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Chris Nolan notes that I do not reject the clash of civilizations thesis, but does not note that I also sidestepped the question in the interest of finding some common ground: namely, that there are severe problems within the worldwide Muslim community of believers which result in the phenomenon of Islamist terror. She seems to agree with this thesis when she states that “it’s clear we’re watching [in modern Islam] a culture at war with itself.” This is, I think, enough for public policy, but since she pursues it, let’s talk about culture and civilizations, and what they mean.

Nolan’s objections to the clash of civilizations thesis are as follows:

  • We cannot afford to “one set of social or cultural mores….above another.”

  • This is self-refuting: the very act of the assertion sets the social and cultural mores of tolerance — or multiculturalism, as you prefer — above all else. This is an act wholly impossible to avoid. If you find that things have intrinsic moral characteristics by virtue of their being — for example, if you sense that a man blowing up a bus in the name of his faith is somehow in all contexts a moral wrong — then you are setting a particular social or cultural more above others (in this case, that holding that there are contexts wherein bus-bombing is quite acceptable). If culture and its trappings were no more than an accretion of aesthetic or pragmatic preferences (curry rather than barbecue, pagodas rather than Gothic, llamas rather than yaks), then we might safely consign it to some manner of rough equality, and hence fundamental irrelevance. Because culture carries with it the baggage of history, ideas and practices, we do so only as an act of willful ignorance.

  • The modern phenomenon of Islamist terror is mostly a circumstantial reflection of technology and historical particulars.

  • Nolan overstates the effect of technology and the “connected, always-on digital age” of which she is a fan. It is indisputable that Islamist terror makes full use of the tools of the modern age, from aircraft to the internet. Many draw the lesson from this that the moral quality of the terror is therefore something new, and that the means of fighting it are new as well. Both assumptions are wrong. The folly of the “new” warfare finds its expression in the deathly maw of Iraq. What makes modern Islamist terror so unique is not its modern veneer but its barbarous ferocity: suicides, beheadings, the wanton slaughter of noncombatants, and public gloating over the same not commonly seen in the West since the Thirty Years’ War. Its cardinal quality is how profoundly primitive it is. Modernity abets its fury, but does not define its being. Having just closed out a century in which Rwandans massacred a million of their own in one hundred days with muscle power and machetes, we cannot afford to forget the overriding force that is the human will to annihilation.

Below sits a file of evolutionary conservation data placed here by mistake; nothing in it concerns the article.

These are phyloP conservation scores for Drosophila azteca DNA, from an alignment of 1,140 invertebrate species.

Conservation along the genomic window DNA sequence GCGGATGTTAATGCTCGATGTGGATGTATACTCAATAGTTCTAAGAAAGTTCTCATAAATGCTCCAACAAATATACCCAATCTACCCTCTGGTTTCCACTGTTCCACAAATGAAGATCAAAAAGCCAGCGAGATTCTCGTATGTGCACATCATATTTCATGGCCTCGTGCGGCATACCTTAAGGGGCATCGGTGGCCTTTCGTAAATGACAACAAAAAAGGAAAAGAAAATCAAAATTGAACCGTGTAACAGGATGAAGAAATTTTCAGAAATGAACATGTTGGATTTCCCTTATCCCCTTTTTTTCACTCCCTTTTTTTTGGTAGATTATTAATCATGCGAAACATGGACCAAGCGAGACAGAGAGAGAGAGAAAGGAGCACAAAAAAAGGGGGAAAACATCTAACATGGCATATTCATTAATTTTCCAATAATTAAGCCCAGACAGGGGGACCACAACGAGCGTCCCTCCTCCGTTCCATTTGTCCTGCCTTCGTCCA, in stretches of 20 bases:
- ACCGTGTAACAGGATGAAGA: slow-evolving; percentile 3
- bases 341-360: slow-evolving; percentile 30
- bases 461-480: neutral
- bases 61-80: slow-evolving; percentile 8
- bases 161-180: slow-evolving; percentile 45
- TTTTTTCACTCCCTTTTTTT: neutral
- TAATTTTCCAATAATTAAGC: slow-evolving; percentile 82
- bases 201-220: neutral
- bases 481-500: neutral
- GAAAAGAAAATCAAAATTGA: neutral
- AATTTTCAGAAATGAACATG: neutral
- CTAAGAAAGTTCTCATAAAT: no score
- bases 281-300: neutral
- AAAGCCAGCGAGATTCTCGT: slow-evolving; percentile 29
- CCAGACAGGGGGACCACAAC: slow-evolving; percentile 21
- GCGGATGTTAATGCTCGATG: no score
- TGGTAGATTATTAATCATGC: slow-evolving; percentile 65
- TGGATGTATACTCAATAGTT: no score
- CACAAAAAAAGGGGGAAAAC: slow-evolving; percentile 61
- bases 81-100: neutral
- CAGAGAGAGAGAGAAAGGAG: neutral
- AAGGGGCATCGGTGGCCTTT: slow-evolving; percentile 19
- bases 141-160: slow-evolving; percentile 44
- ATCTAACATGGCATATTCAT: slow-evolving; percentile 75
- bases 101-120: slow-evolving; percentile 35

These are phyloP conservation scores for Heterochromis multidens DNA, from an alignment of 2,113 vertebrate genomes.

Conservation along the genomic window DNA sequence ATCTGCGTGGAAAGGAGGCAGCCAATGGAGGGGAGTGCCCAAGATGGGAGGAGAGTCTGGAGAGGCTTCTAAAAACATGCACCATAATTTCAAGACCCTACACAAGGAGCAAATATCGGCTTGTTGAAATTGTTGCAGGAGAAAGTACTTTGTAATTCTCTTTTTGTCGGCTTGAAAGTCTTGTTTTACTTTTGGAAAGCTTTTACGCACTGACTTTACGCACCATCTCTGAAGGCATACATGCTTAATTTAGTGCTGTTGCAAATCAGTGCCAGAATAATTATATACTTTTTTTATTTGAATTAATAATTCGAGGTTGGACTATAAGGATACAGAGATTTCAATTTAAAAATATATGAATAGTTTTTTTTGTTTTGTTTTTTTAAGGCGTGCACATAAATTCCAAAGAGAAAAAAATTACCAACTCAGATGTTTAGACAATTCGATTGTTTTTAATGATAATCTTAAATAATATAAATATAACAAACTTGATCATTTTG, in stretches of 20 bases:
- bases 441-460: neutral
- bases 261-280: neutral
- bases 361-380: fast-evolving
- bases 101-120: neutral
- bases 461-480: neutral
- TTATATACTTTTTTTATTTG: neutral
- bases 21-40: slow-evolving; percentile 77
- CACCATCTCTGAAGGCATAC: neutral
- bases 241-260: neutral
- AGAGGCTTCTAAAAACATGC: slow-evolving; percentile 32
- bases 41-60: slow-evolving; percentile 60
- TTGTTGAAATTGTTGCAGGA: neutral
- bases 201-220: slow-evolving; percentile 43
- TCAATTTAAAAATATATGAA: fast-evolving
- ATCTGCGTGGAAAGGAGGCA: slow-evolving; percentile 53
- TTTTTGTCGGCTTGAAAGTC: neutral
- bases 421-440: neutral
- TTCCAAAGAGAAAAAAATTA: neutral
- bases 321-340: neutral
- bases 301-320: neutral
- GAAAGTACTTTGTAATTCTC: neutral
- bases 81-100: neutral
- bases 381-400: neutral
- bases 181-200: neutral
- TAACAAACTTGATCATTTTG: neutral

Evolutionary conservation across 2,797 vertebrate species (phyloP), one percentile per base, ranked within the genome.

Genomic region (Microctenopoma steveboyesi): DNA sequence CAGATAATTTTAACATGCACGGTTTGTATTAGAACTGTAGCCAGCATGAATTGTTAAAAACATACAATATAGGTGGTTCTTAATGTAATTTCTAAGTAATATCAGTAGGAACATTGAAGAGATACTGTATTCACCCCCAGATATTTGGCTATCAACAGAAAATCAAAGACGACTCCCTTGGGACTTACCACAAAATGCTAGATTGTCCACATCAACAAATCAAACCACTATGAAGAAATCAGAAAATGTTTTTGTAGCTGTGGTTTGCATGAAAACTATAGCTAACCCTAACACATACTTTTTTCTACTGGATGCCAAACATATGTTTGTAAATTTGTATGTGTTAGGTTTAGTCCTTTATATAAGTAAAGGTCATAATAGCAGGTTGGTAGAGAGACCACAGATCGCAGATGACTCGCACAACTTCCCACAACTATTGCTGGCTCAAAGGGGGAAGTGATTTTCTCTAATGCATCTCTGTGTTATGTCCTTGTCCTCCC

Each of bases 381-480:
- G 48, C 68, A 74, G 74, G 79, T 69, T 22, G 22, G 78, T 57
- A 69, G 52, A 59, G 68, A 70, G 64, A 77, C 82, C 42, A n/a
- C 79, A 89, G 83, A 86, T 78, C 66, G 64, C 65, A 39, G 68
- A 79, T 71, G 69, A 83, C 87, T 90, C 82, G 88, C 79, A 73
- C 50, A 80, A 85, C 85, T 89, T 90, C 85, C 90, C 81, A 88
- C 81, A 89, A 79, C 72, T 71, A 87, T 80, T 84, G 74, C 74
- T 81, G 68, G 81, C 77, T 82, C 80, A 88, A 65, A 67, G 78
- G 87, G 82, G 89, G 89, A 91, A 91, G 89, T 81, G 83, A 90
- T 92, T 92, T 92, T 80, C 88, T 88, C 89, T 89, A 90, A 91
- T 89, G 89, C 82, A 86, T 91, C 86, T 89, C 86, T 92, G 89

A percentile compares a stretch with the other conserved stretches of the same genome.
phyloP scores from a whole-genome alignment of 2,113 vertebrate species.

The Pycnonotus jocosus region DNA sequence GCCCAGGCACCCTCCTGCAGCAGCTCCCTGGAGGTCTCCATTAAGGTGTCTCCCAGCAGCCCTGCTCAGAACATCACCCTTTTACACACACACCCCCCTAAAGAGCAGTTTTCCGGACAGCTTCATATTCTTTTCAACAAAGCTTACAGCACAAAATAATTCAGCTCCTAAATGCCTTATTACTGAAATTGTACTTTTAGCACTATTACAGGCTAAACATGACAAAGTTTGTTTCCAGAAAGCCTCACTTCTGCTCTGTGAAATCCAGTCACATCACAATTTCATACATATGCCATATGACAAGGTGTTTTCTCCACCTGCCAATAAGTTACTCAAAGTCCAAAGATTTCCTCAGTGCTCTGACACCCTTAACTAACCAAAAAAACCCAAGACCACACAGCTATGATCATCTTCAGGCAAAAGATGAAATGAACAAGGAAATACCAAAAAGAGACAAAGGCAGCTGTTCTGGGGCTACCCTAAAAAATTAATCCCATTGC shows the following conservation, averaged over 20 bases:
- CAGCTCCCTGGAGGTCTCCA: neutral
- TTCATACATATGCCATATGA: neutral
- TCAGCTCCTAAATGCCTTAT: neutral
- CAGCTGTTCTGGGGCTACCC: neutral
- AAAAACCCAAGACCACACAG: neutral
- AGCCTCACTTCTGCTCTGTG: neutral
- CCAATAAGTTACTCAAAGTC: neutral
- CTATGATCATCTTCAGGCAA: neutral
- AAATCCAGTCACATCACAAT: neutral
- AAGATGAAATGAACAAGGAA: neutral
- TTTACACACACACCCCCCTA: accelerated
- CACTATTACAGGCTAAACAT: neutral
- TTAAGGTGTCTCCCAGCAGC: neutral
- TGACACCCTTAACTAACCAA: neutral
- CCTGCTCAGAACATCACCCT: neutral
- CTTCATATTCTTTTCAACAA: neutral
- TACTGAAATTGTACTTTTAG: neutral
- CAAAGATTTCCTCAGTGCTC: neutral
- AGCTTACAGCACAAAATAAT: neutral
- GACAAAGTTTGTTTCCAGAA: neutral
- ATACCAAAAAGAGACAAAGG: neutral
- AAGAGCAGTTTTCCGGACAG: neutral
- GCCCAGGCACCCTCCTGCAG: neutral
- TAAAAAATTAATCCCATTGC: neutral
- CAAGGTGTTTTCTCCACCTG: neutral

• A clash of civilizations ipso facto entails a belief that “one way of living or managing your relationship with your God [is] necessarily better than another,” and this is not true.

  • It is one of the cherished myths of modern liberalism that faith is faith, and faith is the same — except when faith is Republican, in which case it is the harbinger of whatever dystopia you particularly fear. Just as cultures are self-evidently inequal, so too are religions — not on a theological level, which is no concern of public policy, but on their effects on the public square. I made this point in my original essay, and it stands. Theo van Gogh insulted Christians and Jews and received irate letters in response; he insulted Muslims and was thus slaughtered like a farm animal by a believer. This is not, as Nolan posits, a case of religion as an “excuse”: it is religion and religious differences in as stark a form as one might imagine. Much as one might wish to imagine that terrorists and fanatics are bad people whose self-identified motivations are mere rationalizations for their basic evil, we know better: we know that otherwise benign men can be spurred to atrocity given sufficient reason and conditioning. Indeed, the training of the United States Army infantryman is premised upon this fact. Belief matters.

  • What appears to be a clash of civilizations is really a struggle within Islam.

  • These phenomena are not mutually exclusive: Nolan is, however, correct that the latter is well underway, and in the long run, our only real hope for peace.

    There is a great deal more to critique here — notably Nolan’s assertions that we cannot afford to differentiate among Muslims, and that the United States does not assume basic Muslim humanity — but in the interest of salvaging what little brevity there is, we’ll leave that to the next round.

    Share  Posted by Josh Trevino at 5:34 PM | Permalink

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